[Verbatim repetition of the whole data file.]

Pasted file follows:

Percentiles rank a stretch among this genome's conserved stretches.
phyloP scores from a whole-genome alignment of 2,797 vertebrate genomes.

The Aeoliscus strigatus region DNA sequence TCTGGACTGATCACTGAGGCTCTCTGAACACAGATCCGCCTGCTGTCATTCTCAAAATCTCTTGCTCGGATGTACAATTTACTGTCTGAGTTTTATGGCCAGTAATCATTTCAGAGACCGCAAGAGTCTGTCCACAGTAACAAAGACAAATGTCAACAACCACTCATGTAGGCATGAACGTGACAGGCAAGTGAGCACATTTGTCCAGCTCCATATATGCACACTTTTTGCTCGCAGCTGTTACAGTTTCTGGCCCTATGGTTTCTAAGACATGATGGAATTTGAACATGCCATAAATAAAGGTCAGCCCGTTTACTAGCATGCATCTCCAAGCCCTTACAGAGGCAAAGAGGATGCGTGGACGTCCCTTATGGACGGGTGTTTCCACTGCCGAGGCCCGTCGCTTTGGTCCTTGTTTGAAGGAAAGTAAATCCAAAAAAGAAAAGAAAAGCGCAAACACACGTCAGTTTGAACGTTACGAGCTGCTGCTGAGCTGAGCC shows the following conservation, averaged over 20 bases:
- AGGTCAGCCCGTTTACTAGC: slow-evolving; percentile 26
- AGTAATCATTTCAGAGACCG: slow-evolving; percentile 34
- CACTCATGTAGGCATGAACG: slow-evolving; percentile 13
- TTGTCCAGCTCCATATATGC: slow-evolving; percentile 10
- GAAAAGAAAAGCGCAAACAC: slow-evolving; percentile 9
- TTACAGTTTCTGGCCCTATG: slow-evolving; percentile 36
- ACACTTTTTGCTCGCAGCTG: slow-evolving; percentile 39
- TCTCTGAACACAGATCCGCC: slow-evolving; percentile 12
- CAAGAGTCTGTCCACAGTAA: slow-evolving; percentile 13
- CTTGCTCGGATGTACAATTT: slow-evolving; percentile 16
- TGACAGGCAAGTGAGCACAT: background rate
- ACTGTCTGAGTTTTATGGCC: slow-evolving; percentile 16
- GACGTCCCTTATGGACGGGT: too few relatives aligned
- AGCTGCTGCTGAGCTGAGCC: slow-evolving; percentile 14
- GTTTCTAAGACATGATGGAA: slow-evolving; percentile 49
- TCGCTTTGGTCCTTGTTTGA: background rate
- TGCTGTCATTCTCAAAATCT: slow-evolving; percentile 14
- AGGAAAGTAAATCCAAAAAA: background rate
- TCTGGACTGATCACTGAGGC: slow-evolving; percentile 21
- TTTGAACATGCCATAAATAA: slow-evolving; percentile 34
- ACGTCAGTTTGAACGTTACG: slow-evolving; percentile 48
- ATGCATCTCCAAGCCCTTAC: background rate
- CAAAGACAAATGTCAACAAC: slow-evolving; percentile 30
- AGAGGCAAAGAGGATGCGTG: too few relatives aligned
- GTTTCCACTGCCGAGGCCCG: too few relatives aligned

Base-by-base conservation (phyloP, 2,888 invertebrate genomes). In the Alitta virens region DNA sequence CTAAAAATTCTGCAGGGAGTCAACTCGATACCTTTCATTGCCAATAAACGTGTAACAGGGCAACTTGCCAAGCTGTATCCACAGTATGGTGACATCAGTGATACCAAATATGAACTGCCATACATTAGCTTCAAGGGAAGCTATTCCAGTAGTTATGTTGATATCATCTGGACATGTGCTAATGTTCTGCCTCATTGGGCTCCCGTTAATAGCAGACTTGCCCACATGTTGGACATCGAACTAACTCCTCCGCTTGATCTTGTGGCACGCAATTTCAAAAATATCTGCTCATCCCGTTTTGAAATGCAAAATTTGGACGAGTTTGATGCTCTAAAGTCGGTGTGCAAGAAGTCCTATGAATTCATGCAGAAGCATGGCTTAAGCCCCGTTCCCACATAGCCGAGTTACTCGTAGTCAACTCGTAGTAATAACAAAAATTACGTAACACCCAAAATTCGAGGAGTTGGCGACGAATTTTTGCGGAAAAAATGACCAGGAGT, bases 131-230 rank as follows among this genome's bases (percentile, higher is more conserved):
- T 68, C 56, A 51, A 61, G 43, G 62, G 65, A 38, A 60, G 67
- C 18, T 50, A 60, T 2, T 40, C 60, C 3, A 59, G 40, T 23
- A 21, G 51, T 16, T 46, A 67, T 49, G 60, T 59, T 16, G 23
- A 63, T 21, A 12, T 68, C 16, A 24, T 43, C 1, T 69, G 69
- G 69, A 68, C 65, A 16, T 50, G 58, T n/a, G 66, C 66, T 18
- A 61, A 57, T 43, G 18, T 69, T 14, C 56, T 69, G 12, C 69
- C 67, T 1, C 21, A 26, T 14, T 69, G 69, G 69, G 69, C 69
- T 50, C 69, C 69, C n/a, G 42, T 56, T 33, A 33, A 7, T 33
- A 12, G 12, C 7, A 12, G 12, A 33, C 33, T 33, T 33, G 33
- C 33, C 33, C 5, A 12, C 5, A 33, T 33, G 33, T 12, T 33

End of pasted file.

Percentiles rank a stretch among this genome's conserved stretches.
phyloP scores from a whole-genome alignment of 2,797 vertebrate genomes.

The Aeoliscus strigatus region DNA sequence TCTGGACTGATCACTGAGGCTCTCTGAACACAGATCCGCCTGCTGTCATTCTCAAAATCTCTTGCTCGGATGTACAATTTACTGTCTGAGTTTTATGGCCAGTAATCATTTCAGAGACCGCAAGAGTCTGTCCACAGTAACAAAGACAAATGTCAACAACCACTCATGTAGGCATGAACGTGACAGGCAAGTGAGCACATTTGTCCAGCTCCATATATGCACACTTTTTGCTCGCAGCTGTTACAGTTTCTGGCCCTATGGTTTCTAAGACATGATGGAATTTGAACATGCCATAAATAAAGGTCAGCCCGTTTACTAGCATGCATCTCCAAGCCCTTACAGAGGCAAAGAGGATGCGTGGACGTCCCTTATGGACGGGTGTTTCCACTGCCGAGGCCCGTCGCTTTGGTCCTTGTTTGAAGGAAAGTAAATCCAAAAAAGAAAAGAAAAGCGCAAACACACGTCAGTTTGAACGTTACGAGCTGCTGCTGAGCTGAGCC shows the following conservation, averaged over 20 bases:
- AGGTCAGCCCGTTTACTAGC: slow-evolving; percentile 26
- AGTAATCATTTCAGAGACCG: slow-evolving; percentile 34
- CACTCATGTAGGCATGAACG: slow-evolving; percentile 13
- TTGTCCAGCTCCATATATGC: slow-evolving; percentile 10
- GAAAAGAAAAGCGCAAACAC: slow-evolving; percentile 9
- TTACAGTTTCTGGCCCTATG: slow-evolving; percentile 36
- ACACTTTTTGCTCGCAGCTG: slow-evolving; percentile 39
- TCTCTGAACACAGATCCGCC: slow-evolving; percentile 12
- CAAGAGTCTGTCCACAGTAA: slow-evolving; percentile 13
- CTTGCTCGGATGTACAATTT: slow-evolving; percentile 16
- TGACAGGCAAGTGAGCACAT: background rate
- ACTGTCTGAGTTTTATGGCC: slow-evolving; percentile 16
- GACGTCCCTTATGGACGGGT: too few relatives aligned
- AGCTGCTGCTGAGCTGAGCC: slow-evolving; percentile 14
- GTTTCTAAGACATGATGGAA: slow-evolving; percentile 49
- TCGCTTTGGTCCTTGTTTGA: background rate
- TGCTGTCATTCTCAAAATCT: slow-evolving; percentile 14
- AGGAAAGTAAATCCAAAAAA: background rate
- TCTGGACTGATCACTGAGGC: slow-evolving; percentile 21
- TTTGAACATGCCATAAATAA: slow-evolving; percentile 34
- ACGTCAGTTTGAACGTTACG: slow-evolving; percentile 48
- ATGCATCTCCAAGCCCTTAC: background rate
- CAAAGACAAATGTCAACAAC: slow-evolving; percentile 30
- AGAGGCAAAGAGGATGCGTG: too few relatives aligned
- GTTTCCACTGCCGAGGCCCG: too few relatives aligned

Base-by-base conservation (phyloP, 2,888 invertebrate genomes). In the Alitta virens region DNA sequence CTAAAAATTCTGCAGGGAGTCAACTCGATACCTTTCATTGCCAATAAACGTGTAACAGGGCAACTTGCCAAGCTGTATCCACAGTATGGTGACATCAGTGATACCAAATATGAACTGCCATACATTAGCTTCAAGGGAAGCTATTCCAGTAGTTATGTTGATATCATCTGGACATGTGCTAATGTTCTGCCTCATTGGGCTCCCGTTAATAGCAGACTTGCCCACATGTTGGACATCGAACTAACTCCTCCGCTTGATCTTGTGGCACGCAATTTCAAAAATATCTGCTCATCCCGTTTTGAAATGCAAAATTTGGACGAGTTTGATGCTCTAAAGTCGGTGTGCAAGAAGTCCTATGAATTCATGCAGAAGCATGGCTTAAGCCCCGTTCCCACATAGCCGAGTTACTCGTAGTCAACTCGTAGTAATAACAAAAATTACGTAACACCCAAAATTCGAGGAGTTGGCGACGAATTTTTGCGGAAAAAATGACCAGGAGT, bases 131-230 rank as follows among this genome's bases (percentile, higher is more conserved):
- T 68, C 56, A 51, A 61, G 43, G 62, G 65, A 38, A 60, G 67
- C 18, T 50, A 60, T 2, T 40, C 60, C 3, A 59, G 40, T 23
- A 21, G 51, T 16, T 46, A 67, T 49, G 60, T 59, T 16, G 23
- A 63, T 21, A 12, T 68, C 16, A 24, T 43, C 1, T 69, G 69
- G 69, A 68, C 65, A 16, T 50, G 58, T n/a, G 66, C 66, T 18
- A 61, A 57, T 43, G 18, T 69, T 14, C 56, T 69, G 12, C 69
- C 67, T 1, C 21, A 26, T 14, T 69, G 69, G 69, G 69, C 69
- T 50, C 69, C 69, C n/a, G 42, T 56, T 33, A 33, A 7, T 33
- A 12, G 12, C 7, A 12, G 12, A 33, C 33, T 33, T 33, G 33
- C 33, C 33, C 5, A 12, C 5, A 33, T 33, G 33, T 12, T 33